Cases reported "Ophthalmoplegia"

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1/11. Pupillary areactivity in hydrocephalus of recent onset.

    A patient who presented with bilateral loss of all pupillary reactions and normal ocular motor function is reported. Investigation revealed the presence of massive hydrocephalus. The syndrome developed shortly after transsphenoidal surgery for a suprasellar craniopharyngioma. Pupillary function returned to normal following the insertion of a ventriculo-peritoneal shunt. It is suggested that the syndrome was due to compression of the visceral oculomotor nuclei by a dilated sylvian aqueduct.
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2/11. Bilateral traumatic third nerve palsy.

    Bilateral palsy of the third cranial nerve in a head-injured patient is described. Delayed computed tomography scanning demonstrated a midline necrotic lesion within the mesencephalon ventral to the aqueduct. The lesion, possibly the sequela of a focal contusion, involved both third nerve nuclear complexes and caused paralysis of their voluntary as well as autonomic functions. Gaze mechanisms and long tracts appeared to be less heavily damaged. The literature dealing with third nerve palsy, particularly bilateral cases, from traumatic and other origins is briefly reviewed.
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3/11. Reversibility of Parinaud syndrome in thalamic hemorrhage.

    Parinaud syndrome, associated with a left thalamic hemorrhage, disappeared completely in a 57-year-old woman after ventriculoperitoneal shunt. The syndrome may be attributed to increased intracranial pressure owing to mass effect on the pretectal region and tectum, or to tightness in the incisura causing hydrocephalus secondary to aqueduct compression. The lesions responsible for the syndrome may not be irreversible.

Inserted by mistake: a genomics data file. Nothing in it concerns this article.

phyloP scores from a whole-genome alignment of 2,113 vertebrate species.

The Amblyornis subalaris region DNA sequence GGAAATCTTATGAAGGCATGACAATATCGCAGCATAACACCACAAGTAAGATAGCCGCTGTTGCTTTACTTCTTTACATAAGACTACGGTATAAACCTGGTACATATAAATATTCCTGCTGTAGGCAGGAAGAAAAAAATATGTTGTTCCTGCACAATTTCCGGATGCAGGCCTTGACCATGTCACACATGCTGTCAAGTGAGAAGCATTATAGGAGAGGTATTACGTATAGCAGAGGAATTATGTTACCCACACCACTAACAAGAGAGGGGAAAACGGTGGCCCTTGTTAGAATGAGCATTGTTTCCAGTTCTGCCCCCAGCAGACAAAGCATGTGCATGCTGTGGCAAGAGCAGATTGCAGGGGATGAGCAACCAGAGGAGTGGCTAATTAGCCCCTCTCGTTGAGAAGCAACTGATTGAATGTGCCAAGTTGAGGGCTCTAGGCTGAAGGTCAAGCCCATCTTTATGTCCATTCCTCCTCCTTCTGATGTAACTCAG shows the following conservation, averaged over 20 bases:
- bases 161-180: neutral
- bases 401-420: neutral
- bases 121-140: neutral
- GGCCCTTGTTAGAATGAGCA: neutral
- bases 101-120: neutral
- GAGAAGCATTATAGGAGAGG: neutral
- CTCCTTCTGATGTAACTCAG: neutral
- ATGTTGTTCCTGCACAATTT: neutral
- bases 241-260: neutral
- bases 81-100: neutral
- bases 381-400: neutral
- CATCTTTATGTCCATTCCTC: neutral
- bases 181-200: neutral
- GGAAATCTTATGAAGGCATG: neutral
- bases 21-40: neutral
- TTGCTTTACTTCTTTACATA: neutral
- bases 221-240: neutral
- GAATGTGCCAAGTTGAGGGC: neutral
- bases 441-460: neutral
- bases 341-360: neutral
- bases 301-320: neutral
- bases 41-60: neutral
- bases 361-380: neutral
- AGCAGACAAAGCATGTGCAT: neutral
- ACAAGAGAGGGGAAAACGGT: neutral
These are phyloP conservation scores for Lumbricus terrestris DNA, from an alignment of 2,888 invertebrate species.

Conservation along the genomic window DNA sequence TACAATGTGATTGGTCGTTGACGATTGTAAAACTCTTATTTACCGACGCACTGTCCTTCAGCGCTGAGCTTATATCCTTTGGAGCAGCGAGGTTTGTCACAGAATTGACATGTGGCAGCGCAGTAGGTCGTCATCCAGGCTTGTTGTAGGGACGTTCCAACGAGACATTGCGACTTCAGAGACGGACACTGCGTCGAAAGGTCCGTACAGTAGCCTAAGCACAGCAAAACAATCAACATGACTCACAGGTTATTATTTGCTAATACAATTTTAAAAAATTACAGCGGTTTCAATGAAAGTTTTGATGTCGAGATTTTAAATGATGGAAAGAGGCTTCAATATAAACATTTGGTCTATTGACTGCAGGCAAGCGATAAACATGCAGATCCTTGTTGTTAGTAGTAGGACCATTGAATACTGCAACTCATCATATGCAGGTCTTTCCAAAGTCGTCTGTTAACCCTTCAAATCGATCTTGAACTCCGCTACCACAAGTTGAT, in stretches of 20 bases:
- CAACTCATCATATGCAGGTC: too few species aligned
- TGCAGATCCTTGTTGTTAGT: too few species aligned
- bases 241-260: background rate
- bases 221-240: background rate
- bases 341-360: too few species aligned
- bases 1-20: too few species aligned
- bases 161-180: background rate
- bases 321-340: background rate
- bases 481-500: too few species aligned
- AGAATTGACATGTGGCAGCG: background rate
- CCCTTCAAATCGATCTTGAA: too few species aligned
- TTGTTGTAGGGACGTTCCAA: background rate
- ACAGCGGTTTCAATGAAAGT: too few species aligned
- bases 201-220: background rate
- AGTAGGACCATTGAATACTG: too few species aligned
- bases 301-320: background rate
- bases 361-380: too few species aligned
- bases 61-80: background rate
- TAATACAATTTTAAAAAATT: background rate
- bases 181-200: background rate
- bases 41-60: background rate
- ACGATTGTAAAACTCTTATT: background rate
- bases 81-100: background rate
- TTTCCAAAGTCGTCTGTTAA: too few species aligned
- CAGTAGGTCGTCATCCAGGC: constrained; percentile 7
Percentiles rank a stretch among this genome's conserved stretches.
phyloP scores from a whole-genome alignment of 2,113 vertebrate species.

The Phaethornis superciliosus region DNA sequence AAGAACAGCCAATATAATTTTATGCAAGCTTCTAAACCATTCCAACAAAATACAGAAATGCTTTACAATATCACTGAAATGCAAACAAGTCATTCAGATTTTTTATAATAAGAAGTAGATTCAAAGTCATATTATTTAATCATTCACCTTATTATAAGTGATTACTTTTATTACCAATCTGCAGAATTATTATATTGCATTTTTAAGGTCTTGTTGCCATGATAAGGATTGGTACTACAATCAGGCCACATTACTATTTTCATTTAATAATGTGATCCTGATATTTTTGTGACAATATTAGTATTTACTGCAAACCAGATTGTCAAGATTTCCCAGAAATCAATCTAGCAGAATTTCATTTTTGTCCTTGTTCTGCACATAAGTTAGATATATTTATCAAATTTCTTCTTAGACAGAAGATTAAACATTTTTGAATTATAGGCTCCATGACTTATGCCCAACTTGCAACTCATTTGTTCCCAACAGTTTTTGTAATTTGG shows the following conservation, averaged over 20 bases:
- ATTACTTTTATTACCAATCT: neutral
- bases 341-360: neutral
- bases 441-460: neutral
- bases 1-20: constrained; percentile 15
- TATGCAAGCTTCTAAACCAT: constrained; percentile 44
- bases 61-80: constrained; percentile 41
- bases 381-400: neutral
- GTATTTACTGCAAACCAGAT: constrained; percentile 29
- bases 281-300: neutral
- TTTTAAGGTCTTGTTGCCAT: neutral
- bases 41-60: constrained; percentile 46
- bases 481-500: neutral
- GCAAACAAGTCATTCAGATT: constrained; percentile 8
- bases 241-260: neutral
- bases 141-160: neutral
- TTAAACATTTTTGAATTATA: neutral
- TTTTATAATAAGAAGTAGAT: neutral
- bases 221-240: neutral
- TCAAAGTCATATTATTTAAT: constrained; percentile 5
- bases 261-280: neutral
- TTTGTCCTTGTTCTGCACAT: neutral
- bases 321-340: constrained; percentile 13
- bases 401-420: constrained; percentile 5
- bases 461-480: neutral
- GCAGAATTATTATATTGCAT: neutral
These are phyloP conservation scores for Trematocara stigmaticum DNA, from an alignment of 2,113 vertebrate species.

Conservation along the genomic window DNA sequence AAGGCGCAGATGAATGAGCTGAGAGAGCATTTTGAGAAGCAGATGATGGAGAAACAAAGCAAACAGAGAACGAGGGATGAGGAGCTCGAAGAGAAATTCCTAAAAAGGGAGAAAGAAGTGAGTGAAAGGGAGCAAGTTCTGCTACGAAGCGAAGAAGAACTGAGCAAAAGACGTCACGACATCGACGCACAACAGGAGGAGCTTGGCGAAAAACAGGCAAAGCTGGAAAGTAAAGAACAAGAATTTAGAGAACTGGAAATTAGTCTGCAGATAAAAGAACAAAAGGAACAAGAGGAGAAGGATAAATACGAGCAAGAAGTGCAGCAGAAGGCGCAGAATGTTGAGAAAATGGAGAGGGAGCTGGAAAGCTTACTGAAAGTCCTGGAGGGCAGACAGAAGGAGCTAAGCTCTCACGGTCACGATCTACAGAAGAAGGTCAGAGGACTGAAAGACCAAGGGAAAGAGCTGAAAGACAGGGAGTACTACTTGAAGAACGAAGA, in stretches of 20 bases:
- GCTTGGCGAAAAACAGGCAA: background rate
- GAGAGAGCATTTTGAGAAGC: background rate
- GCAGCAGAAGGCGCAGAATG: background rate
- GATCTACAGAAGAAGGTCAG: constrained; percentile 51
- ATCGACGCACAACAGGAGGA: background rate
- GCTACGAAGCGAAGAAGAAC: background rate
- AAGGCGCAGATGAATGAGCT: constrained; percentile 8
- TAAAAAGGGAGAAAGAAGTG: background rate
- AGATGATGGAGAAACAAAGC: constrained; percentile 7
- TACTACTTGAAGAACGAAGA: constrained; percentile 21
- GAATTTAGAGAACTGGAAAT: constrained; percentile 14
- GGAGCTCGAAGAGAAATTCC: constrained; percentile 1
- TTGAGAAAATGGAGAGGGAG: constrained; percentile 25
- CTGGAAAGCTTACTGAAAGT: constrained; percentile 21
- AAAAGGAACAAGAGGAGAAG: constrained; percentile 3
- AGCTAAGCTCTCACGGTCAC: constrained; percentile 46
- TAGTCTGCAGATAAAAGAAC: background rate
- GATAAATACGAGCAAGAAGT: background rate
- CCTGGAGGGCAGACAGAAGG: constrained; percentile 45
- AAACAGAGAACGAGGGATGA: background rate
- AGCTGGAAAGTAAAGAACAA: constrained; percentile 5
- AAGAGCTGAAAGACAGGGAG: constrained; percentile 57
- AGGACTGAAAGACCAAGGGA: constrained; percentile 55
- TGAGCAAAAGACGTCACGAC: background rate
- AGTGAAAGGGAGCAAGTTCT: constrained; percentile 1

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4/11. Upgaze paralysis caused by lesion of the periaqueductal gray matter.

    A 61-year-old man with upgaze paralysis was found on postmortem examination to have had a single lesion of the brain stem confined to the periaqueductal gray matter between the levels of the superior and inferior colliculi. Most previous neuropathologic cases reported in human beings have consisted of much larger lesions with common involvement of the posterior commissure and pretectum. We suggest that the lesion in this case caused upgaze paralysis either by interrupting descending fibers from the interstitial nucleus of Cajal or by destroying neurons located within the periaqueductal gray matter.
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keywords = aqueduct
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5/11. The Sylvian aqueduct syndrome and neurofibromatosis.

    A 23-year-old man initially presented with the Sylvian aqueduct syndrome and subsequently developed cutaneous neurofibromata. The case is reported and the possibility that these represent manifestations of the same genetic abnormality is discussed.
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6/11. Parinaud's syndrome in hydrocephalus due to a basilar artery aneurysm.